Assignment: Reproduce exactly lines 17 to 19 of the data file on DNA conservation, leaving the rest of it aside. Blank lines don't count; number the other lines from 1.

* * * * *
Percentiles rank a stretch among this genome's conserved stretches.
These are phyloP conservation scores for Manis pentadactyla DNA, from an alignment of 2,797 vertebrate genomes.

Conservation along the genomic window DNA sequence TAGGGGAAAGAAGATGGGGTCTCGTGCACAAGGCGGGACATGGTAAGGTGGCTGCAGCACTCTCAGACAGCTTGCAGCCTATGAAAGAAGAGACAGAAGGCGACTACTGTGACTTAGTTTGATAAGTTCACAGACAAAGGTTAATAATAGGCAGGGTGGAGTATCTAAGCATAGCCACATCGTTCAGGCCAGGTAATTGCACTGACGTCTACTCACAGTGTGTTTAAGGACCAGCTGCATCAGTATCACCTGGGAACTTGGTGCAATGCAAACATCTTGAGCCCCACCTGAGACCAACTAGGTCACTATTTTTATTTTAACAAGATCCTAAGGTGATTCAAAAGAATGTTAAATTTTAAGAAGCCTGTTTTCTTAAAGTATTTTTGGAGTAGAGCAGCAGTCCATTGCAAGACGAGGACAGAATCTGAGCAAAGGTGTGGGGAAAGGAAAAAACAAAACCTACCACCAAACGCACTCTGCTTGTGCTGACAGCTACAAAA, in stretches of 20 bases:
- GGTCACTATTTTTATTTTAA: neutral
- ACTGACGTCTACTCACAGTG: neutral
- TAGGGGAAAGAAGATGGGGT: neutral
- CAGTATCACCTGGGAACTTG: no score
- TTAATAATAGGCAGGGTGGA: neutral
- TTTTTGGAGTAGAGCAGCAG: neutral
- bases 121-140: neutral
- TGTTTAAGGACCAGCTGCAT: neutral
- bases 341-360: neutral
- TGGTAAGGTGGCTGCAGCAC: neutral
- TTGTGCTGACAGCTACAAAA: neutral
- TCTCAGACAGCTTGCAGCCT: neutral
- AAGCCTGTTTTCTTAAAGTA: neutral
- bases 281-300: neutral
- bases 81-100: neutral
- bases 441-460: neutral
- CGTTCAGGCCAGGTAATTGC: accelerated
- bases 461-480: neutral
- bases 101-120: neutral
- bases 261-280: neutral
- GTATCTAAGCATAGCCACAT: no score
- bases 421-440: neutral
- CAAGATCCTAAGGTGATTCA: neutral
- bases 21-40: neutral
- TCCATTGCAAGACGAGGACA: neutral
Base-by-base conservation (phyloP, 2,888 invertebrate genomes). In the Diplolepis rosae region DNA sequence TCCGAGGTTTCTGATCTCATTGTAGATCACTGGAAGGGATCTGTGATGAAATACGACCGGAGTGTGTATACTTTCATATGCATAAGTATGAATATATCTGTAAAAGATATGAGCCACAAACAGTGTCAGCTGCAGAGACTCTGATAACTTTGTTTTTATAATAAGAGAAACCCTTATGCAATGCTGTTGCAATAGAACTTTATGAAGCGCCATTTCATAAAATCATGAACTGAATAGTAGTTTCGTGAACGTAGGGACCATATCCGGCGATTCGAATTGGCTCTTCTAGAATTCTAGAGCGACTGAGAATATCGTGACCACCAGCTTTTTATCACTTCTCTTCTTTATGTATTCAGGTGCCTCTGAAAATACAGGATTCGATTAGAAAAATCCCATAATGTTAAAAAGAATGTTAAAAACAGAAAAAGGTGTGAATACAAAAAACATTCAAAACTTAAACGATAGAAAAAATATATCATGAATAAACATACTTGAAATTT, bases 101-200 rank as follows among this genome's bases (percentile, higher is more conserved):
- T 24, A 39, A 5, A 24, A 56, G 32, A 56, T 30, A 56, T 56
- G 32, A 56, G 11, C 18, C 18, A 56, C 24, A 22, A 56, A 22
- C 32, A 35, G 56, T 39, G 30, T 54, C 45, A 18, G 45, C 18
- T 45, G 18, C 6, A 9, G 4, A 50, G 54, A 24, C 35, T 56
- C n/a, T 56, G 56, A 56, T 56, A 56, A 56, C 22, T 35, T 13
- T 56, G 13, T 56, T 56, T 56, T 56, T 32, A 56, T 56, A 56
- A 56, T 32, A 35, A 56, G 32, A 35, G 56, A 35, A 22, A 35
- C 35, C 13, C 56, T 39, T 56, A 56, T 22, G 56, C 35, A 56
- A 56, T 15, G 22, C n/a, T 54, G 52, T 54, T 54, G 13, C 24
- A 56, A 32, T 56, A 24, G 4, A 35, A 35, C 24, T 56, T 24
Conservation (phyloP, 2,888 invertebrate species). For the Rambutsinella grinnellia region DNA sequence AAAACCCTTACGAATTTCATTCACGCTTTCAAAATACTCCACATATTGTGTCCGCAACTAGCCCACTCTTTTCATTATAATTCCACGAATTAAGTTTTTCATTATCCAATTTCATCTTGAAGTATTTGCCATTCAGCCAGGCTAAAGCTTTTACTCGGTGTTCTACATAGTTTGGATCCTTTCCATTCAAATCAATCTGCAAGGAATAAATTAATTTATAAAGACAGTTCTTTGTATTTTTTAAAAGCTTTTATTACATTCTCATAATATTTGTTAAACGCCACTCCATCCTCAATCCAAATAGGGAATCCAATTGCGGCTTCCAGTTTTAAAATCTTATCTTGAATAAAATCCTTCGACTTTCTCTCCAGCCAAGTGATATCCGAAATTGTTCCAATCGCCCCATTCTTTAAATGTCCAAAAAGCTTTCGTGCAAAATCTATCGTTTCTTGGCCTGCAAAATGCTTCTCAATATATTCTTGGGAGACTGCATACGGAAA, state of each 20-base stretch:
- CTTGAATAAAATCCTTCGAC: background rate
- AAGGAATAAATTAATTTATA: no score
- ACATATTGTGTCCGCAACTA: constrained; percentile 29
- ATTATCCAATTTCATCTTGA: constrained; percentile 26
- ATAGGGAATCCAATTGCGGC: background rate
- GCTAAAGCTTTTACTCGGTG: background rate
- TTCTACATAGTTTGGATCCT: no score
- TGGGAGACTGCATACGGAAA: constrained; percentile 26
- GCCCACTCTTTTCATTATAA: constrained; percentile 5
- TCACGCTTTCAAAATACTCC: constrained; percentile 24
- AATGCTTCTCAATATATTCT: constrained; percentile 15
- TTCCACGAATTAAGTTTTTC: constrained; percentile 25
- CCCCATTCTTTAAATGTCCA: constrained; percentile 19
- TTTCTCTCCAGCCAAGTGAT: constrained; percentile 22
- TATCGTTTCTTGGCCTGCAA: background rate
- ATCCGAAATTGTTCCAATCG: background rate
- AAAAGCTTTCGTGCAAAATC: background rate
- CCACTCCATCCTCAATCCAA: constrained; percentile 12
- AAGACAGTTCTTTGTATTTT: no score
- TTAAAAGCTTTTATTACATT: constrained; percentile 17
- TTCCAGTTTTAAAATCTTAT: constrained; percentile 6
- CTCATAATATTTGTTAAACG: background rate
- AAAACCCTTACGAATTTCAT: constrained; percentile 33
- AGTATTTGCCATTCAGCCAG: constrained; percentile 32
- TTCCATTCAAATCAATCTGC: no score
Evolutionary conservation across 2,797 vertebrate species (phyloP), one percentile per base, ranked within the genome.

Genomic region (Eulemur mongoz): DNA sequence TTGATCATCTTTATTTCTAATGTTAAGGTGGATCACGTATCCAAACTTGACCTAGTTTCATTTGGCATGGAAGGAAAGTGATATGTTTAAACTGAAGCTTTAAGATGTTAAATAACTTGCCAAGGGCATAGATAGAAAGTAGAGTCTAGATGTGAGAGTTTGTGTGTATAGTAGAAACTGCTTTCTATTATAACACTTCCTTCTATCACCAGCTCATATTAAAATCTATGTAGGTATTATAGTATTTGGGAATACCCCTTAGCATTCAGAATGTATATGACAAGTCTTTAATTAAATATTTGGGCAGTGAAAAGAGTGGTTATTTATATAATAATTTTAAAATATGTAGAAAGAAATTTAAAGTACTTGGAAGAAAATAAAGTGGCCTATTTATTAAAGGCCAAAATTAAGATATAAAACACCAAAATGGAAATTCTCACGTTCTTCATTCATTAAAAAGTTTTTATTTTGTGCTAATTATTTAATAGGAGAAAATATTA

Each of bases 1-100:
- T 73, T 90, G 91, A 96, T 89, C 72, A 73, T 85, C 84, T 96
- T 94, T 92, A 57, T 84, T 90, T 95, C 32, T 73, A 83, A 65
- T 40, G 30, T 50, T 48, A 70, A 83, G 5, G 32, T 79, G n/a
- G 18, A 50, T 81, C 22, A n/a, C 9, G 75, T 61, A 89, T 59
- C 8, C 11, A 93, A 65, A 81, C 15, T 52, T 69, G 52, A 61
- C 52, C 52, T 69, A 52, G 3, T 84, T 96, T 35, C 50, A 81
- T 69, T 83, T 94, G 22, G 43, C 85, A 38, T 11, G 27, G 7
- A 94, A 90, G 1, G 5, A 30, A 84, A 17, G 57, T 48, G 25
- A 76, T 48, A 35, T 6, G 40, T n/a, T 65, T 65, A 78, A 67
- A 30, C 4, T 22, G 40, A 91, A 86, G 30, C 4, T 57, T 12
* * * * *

- bases 281-300: neutral
- bases 81-100: neutral
- bases 441-460: neutral